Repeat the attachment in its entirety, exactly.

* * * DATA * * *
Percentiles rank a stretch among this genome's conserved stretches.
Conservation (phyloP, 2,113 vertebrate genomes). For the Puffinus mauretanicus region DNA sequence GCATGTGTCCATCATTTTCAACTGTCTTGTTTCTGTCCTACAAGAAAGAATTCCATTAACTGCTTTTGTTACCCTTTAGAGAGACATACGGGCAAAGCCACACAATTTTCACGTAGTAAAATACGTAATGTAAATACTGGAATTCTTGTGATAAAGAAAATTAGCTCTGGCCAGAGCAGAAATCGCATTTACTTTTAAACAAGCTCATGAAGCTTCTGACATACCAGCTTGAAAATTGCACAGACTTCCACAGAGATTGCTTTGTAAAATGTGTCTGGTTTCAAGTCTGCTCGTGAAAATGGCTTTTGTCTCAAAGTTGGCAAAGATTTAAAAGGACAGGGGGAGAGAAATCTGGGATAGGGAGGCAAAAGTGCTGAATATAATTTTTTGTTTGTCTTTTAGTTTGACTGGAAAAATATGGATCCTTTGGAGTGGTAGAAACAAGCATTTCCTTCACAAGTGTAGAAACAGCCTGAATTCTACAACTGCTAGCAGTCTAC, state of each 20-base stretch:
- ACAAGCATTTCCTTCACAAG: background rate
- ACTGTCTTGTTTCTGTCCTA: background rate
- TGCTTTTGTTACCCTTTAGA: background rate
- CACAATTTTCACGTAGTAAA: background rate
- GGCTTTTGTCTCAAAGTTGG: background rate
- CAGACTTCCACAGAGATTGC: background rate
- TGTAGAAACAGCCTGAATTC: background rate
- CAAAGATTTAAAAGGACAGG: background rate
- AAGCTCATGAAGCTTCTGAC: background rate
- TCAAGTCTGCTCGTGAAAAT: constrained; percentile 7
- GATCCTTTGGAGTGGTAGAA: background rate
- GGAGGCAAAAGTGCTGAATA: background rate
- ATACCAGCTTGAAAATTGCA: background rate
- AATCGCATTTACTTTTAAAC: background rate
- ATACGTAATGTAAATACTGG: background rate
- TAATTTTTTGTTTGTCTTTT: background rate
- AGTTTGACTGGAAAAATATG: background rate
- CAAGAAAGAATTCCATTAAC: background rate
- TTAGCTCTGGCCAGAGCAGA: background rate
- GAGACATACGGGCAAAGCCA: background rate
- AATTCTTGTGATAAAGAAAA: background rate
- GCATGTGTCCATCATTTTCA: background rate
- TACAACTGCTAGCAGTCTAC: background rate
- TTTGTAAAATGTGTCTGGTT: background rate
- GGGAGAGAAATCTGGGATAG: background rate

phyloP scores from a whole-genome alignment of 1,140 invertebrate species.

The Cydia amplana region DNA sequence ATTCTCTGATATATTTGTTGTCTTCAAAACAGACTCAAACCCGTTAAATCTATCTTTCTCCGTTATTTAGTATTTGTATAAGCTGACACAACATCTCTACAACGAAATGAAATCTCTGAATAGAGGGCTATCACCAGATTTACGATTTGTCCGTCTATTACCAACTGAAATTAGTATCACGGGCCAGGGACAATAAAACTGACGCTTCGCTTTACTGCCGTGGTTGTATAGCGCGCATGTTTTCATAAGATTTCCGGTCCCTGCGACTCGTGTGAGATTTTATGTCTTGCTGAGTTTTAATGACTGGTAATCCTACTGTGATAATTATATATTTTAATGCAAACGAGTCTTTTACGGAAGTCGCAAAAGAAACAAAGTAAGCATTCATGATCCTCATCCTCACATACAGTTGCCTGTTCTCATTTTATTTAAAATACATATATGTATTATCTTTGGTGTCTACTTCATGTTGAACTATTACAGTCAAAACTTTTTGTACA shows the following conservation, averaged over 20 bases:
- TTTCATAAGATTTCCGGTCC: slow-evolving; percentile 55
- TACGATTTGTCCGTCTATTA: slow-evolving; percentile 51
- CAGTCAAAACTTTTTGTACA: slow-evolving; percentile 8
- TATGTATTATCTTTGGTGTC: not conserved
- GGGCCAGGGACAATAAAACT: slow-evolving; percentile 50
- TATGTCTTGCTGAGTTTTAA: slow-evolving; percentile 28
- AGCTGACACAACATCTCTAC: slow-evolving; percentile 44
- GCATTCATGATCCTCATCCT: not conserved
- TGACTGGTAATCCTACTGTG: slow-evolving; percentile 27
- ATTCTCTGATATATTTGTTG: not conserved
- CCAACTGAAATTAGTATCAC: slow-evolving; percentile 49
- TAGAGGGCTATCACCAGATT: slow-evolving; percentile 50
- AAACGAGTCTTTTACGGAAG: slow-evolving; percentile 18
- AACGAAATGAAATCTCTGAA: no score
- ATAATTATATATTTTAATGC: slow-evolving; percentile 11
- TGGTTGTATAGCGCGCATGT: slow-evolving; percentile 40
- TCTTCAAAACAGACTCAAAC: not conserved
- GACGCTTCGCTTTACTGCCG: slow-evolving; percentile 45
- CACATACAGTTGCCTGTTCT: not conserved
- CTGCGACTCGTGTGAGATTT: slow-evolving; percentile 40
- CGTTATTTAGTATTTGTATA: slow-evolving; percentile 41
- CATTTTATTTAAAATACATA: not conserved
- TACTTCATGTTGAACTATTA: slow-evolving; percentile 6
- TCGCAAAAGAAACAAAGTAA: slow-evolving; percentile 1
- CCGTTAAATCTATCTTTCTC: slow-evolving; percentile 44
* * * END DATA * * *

Percentiles rank a stretch among this genome's conserved stretches.
Conservation (phyloP, 2,113 vertebrate genomes). For the Puffinus mauretanicus region DNA sequence GCATGTGTCCATCATTTTCAACTGTCTTGTTTCTGTCCTACAAGAAAGAATTCCATTAACTGCTTTTGTTACCCTTTAGAGAGACATACGGGCAAAGCCACACAATTTTCACGTAGTAAAATACGTAATGTAAATACTGGAATTCTTGTGATAAAGAAAATTAGCTCTGGCCAGAGCAGAAATCGCATTTACTTTTAAACAAGCTCATGAAGCTTCTGACATACCAGCTTGAAAATTGCACAGACTTCCACAGAGATTGCTTTGTAAAATGTGTCTGGTTTCAAGTCTGCTCGTGAAAATGGCTTTTGTCTCAAAGTTGGCAAAGATTTAAAAGGACAGGGGGAGAGAAATCTGGGATAGGGAGGCAAAAGTGCTGAATATAATTTTTTGTTTGTCTTTTAGTTTGACTGGAAAAATATGGATCCTTTGGAGTGGTAGAAACAAGCATTTCCTTCACAAGTGTAGAAACAGCCTGAATTCTACAACTGCTAGCAGTCTAC, state of each 20-base stretch:
- ACAAGCATTTCCTTCACAAG: background rate
- ACTGTCTTGTTTCTGTCCTA: background rate
- TGCTTTTGTTACCCTTTAGA: background rate
- CACAATTTTCACGTAGTAAA: background rate
- GGCTTTTGTCTCAAAGTTGG: background rate
- CAGACTTCCACAGAGATTGC: background rate
- TGTAGAAACAGCCTGAATTC: background rate
- CAAAGATTTAAAAGGACAGG: background rate
- AAGCTCATGAAGCTTCTGAC: background rate
- TCAAGTCTGCTCGTGAAAAT: constrained; percentile 7
- GATCCTTTGGAGTGGTAGAA: background rate
- GGAGGCAAAAGTGCTGAATA: background rate
- ATACCAGCTTGAAAATTGCA: background rate
- AATCGCATTTACTTTTAAAC: background rate
- ATACGTAATGTAAATACTGG: background rate
- TAATTTTTTGTTTGTCTTTT: background rate
- AGTTTGACTGGAAAAATATG: background rate
- CAAGAAAGAATTCCATTAAC: background rate
- TTAGCTCTGGCCAGAGCAGA: background rate
- GAGACATACGGGCAAAGCCA: background rate
- AATTCTTGTGATAAAGAAAA: background rate
- GCATGTGTCCATCATTTTCA: background rate
- TACAACTGCTAGCAGTCTAC: background rate
- TTTGTAAAATGTGTCTGGTT: background rate
- GGGAGAGAAATCTGGGATAG: background rate

phyloP scores from a whole-genome alignment of 1,140 invertebrate species.

The Cydia amplana region DNA sequence ATTCTCTGATATATTTGTTGTCTTCAAAACAGACTCAAACCCGTTAAATCTATCTTTCTCCGTTATTTAGTATTTGTATAAGCTGACACAACATCTCTACAACGAAATGAAATCTCTGAATAGAGGGCTATCACCAGATTTACGATTTGTCCGTCTATTACCAACTGAAATTAGTATCACGGGCCAGGGACAATAAAACTGACGCTTCGCTTTACTGCCGTGGTTGTATAGCGCGCATGTTTTCATAAGATTTCCGGTCCCTGCGACTCGTGTGAGATTTTATGTCTTGCTGAGTTTTAATGACTGGTAATCCTACTGTGATAATTATATATTTTAATGCAAACGAGTCTTTTACGGAAGTCGCAAAAGAAACAAAGTAAGCATTCATGATCCTCATCCTCACATACAGTTGCCTGTTCTCATTTTATTTAAAATACATATATGTATTATCTTTGGTGTCTACTTCATGTTGAACTATTACAGTCAAAACTTTTTGTACA shows the following conservation, averaged over 20 bases:
- TTTCATAAGATTTCCGGTCC: slow-evolving; percentile 55
- TACGATTTGTCCGTCTATTA: slow-evolving; percentile 51
- CAGTCAAAACTTTTTGTACA: slow-evolving; percentile 8
- TATGTATTATCTTTGGTGTC: not conserved
- GGGCCAGGGACAATAAAACT: slow-evolving; percentile 50
- TATGTCTTGCTGAGTTTTAA: slow-evolving; percentile 28
- AGCTGACACAACATCTCTAC: slow-evolving; percentile 44
- GCATTCATGATCCTCATCCT: not conserved
- TGACTGGTAATCCTACTGTG: slow-evolving; percentile 27
- ATTCTCTGATATATTTGTTG: not conserved
- CCAACTGAAATTAGTATCAC: slow-evolving; percentile 49
- TAGAGGGCTATCACCAGATT: slow-evolving; percentile 50
- AAACGAGTCTTTTACGGAAG: slow-evolving; percentile 18
- AACGAAATGAAATCTCTGAA: no score
- ATAATTATATATTTTAATGC: slow-evolving; percentile 11
- TGGTTGTATAGCGCGCATGT: slow-evolving; percentile 40
- TCTTCAAAACAGACTCAAAC: not conserved
- GACGCTTCGCTTTACTGCCG: slow-evolving; percentile 45
- CACATACAGTTGCCTGTTCT: not conserved
- CTGCGACTCGTGTGAGATTT: slow-evolving; percentile 40
- CGTTATTTAGTATTTGTATA: slow-evolving; percentile 41
- CATTTTATTTAAAATACATA: not conserved
- TACTTCATGTTGAACTATTA: slow-evolving; percentile 6
- TCGCAAAAGAAACAAAGTAA: slow-evolving; percentile 1
- CCGTTAAATCTATCTTTCTC: slow-evolving; percentile 44